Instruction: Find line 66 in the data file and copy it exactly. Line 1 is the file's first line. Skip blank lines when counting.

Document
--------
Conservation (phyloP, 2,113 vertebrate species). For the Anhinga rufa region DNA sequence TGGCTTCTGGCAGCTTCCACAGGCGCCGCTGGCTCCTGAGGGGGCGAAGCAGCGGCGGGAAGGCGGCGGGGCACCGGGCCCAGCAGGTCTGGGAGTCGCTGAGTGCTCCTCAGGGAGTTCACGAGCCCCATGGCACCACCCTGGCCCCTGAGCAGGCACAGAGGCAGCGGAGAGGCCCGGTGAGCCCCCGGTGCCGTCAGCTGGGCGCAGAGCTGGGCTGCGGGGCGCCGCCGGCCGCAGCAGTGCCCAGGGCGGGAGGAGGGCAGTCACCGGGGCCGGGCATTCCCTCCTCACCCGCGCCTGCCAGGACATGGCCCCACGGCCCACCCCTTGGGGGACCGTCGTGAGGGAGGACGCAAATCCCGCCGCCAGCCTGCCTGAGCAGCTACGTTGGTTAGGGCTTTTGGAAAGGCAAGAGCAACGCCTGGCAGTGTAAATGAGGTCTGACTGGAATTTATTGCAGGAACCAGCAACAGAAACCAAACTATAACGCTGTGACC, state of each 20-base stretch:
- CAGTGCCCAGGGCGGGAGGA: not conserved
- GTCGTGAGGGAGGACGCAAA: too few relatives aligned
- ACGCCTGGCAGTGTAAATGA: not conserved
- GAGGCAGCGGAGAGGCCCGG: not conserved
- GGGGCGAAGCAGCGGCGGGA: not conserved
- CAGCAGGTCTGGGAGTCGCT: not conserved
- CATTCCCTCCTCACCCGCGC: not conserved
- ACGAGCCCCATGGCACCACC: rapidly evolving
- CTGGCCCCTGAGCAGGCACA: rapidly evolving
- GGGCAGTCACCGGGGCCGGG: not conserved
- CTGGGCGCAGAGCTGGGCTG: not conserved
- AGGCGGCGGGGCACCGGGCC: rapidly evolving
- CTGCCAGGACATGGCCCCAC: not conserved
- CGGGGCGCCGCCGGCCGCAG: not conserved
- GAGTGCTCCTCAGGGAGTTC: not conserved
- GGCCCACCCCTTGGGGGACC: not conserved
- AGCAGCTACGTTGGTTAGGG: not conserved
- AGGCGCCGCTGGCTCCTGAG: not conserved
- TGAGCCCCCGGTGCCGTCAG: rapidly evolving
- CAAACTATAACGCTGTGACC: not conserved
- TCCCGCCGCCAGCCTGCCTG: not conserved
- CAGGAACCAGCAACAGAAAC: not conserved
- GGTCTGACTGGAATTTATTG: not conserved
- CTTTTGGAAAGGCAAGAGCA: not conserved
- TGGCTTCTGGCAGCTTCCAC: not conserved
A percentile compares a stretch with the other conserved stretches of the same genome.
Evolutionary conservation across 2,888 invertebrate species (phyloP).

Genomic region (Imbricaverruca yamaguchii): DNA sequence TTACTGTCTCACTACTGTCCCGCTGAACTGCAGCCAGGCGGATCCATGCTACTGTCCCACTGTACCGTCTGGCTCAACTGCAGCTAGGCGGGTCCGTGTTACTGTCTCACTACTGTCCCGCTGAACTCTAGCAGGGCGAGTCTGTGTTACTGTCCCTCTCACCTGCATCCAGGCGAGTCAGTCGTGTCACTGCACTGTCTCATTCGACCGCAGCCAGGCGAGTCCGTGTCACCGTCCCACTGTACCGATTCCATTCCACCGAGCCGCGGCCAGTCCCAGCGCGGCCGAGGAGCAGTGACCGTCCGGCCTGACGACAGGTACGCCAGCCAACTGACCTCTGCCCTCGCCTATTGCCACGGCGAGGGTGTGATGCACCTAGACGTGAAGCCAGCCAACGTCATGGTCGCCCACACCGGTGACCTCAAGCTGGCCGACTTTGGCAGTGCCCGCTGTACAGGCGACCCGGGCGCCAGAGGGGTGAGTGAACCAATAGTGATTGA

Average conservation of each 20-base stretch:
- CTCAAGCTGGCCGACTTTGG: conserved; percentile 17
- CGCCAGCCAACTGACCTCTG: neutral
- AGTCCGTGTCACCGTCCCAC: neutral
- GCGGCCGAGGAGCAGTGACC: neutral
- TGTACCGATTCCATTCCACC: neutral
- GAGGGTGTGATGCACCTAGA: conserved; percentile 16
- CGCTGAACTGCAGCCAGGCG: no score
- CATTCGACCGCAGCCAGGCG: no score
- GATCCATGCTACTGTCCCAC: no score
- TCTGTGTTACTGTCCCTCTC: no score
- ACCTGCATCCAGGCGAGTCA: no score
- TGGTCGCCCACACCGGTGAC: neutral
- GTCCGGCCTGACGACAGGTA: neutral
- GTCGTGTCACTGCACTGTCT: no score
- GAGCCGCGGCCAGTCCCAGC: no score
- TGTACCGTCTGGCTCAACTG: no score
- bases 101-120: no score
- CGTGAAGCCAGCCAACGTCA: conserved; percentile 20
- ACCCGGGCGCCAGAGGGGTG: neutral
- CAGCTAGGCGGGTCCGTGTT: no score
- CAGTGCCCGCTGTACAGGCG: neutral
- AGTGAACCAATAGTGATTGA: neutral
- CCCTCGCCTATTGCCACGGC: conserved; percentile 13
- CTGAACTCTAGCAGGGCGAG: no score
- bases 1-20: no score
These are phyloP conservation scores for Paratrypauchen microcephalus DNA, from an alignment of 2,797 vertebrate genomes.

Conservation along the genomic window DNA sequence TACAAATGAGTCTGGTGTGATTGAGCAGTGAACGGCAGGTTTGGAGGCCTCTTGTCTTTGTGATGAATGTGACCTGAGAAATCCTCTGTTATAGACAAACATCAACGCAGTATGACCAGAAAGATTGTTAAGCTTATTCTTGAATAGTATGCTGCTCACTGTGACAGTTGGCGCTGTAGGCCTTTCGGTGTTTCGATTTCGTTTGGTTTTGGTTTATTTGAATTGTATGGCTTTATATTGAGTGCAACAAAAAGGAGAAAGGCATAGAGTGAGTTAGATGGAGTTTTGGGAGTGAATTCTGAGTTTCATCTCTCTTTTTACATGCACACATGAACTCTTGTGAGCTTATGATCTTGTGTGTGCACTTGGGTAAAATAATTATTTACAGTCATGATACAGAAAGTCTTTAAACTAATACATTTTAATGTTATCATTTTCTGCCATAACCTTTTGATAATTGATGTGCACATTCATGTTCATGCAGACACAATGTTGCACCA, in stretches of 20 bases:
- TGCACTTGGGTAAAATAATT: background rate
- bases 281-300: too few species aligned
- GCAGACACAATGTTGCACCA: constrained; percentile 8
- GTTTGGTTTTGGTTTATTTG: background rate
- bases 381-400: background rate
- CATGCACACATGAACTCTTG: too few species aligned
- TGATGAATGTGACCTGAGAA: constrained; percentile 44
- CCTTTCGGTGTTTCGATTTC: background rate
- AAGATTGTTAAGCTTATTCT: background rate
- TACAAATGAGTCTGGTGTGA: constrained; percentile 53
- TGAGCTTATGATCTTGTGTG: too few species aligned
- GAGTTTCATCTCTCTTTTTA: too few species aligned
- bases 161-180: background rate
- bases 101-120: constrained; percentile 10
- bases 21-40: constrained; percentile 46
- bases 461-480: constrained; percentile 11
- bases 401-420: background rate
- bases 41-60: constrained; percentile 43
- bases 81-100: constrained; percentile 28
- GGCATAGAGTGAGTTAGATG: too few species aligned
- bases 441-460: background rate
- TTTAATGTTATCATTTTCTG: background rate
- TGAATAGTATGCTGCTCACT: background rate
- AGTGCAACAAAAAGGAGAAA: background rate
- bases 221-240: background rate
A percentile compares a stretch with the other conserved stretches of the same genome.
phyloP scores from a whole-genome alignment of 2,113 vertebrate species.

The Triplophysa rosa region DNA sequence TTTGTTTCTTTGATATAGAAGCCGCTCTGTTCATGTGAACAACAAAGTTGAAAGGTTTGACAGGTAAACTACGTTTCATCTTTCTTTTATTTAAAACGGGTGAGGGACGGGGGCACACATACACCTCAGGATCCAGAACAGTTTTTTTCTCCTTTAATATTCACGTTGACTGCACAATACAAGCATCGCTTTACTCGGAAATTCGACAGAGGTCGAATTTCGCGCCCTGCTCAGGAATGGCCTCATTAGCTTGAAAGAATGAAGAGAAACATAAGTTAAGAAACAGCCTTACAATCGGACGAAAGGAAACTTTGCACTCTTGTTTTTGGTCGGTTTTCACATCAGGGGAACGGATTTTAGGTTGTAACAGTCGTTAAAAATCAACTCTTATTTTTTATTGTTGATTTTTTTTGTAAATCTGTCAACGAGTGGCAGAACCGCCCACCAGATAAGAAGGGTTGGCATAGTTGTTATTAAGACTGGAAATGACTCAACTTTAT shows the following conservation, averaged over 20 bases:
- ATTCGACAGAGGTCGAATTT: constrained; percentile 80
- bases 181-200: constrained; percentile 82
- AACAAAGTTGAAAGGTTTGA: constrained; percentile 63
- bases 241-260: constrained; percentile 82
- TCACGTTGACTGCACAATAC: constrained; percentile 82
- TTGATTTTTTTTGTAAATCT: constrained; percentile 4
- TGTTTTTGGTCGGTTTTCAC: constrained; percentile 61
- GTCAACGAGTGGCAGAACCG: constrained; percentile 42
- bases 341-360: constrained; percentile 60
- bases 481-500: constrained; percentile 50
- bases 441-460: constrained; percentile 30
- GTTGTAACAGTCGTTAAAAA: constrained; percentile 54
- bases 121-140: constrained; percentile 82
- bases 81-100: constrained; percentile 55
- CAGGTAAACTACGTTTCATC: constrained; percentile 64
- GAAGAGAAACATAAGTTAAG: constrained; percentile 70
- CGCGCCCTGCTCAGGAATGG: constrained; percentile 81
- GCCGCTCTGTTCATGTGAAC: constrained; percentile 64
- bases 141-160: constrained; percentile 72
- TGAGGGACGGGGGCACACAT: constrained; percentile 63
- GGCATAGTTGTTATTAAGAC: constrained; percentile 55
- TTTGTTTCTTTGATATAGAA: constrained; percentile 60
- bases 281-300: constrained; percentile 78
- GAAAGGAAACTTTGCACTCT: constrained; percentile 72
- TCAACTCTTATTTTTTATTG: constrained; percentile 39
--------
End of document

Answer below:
- AAGATTGTTAAGCTTATTCT: background rate